Research regularly reported here links personality and preferred place design.
Women generally seem to have poorer spatial skills (e.g., map reading) than men, and Estes and Felker set out to learn more about why.
The British Council for Offices (BCO) polled 1,000 office workers in the United Kingdom to learn more about their workplace experiences.
Contrary to previous evolutionary based arguments (related to the fact that women gather fruit in hunter-gatherer societies), new research by LoBue and DeLoache indicates that girls’ preference for the color pink and boys’ aversion to pink are learned.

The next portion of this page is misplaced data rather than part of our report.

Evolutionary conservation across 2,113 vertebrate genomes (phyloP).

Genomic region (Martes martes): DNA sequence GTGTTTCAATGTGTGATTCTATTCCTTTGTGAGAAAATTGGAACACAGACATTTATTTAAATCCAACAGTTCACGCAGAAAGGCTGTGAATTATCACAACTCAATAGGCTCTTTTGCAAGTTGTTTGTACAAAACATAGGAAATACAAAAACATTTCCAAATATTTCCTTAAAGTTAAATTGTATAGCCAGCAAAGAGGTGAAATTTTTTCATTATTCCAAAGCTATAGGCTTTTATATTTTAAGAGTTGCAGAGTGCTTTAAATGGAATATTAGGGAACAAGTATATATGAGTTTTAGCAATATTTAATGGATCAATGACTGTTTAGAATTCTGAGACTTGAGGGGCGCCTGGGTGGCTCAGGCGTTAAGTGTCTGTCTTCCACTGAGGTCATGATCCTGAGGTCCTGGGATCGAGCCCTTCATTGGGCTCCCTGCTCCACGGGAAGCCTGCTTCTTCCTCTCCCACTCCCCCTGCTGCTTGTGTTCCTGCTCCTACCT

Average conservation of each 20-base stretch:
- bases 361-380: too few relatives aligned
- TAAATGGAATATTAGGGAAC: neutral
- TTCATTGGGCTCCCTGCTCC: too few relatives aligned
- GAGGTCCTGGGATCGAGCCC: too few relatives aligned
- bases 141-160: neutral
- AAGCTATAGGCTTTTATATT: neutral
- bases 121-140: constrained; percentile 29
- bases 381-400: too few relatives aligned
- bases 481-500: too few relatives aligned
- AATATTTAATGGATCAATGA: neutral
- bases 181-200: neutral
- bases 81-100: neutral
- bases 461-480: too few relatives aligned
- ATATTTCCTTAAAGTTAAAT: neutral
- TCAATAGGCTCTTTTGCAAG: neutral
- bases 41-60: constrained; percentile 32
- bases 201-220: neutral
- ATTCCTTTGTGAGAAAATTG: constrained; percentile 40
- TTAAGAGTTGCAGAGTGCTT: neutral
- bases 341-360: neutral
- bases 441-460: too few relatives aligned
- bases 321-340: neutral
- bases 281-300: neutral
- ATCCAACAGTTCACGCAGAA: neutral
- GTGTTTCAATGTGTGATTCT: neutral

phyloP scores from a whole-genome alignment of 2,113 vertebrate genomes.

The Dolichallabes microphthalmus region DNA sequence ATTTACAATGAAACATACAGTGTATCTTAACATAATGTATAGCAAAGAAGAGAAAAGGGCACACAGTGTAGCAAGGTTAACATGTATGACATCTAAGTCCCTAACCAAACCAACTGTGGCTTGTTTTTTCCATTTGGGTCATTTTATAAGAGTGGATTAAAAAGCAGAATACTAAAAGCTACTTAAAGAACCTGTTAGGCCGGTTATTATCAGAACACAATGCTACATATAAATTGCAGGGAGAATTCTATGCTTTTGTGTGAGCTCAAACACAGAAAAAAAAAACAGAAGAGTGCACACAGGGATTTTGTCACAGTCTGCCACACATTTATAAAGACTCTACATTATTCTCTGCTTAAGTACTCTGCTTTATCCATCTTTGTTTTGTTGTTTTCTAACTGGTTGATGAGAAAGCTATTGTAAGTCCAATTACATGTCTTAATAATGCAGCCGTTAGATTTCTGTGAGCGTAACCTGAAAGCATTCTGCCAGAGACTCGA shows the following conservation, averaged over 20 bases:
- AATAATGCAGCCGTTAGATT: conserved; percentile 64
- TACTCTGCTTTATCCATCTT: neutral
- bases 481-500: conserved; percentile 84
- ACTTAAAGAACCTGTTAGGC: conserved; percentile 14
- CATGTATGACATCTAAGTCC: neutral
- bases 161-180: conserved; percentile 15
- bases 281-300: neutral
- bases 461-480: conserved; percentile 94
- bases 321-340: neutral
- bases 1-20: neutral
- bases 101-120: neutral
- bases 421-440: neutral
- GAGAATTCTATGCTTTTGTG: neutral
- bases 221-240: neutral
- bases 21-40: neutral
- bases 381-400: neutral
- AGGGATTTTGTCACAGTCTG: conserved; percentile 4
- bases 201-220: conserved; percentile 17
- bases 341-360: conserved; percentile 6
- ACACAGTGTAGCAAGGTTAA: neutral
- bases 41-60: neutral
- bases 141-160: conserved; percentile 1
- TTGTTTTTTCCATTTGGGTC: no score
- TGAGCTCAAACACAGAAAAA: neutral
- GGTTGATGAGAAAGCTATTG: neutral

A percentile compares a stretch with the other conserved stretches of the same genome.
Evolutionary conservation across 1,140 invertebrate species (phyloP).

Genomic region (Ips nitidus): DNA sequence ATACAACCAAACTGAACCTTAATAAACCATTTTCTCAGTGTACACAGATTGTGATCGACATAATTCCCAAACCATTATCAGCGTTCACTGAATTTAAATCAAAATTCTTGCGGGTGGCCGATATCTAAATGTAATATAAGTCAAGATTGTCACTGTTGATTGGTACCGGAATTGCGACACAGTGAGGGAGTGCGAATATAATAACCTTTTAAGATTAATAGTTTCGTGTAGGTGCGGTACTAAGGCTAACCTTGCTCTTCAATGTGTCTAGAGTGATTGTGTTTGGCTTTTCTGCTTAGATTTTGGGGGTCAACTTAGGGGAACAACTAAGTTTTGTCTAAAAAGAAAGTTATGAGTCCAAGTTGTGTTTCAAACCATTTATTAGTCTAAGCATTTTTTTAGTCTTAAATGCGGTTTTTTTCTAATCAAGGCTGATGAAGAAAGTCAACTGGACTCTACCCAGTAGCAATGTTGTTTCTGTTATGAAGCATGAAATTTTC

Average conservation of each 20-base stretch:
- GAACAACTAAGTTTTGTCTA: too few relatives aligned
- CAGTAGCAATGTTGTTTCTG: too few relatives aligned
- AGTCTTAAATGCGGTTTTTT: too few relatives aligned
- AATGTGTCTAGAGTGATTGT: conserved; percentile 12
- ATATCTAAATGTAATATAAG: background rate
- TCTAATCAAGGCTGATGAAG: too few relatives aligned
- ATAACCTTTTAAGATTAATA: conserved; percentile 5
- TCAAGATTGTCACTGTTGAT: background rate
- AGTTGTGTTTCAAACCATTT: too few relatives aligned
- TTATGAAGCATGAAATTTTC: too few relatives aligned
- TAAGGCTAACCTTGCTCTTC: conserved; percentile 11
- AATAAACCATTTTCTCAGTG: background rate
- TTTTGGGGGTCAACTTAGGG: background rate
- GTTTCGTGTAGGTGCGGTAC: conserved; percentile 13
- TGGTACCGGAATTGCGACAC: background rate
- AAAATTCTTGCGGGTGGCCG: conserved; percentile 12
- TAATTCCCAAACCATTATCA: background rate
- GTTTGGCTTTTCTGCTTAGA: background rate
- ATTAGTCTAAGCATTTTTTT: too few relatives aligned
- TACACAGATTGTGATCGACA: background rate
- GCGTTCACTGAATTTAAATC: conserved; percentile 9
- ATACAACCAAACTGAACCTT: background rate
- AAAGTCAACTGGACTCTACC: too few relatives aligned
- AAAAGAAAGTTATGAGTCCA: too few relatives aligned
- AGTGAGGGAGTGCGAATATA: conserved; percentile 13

Researchers noted long ago that men and women differ in ways that they prefer to personalize their environments.
Laaksoharju and Rappe examined the relationship of 9-10 year old Finns with green spaces and plants.
Music influences customer satisfaction, and scientists have a reason why.
Holiday shopping behaviors reflect men’s and women’s traditional hunter/gatherer roles, according to a press release describing the work of Daniel Kruger at the University of Michigan’s School of Public Health.
How we shop and buy is changing. This has significant implications for the design of retail spaces.
Is it a surprise that boys and girls have different color preferences?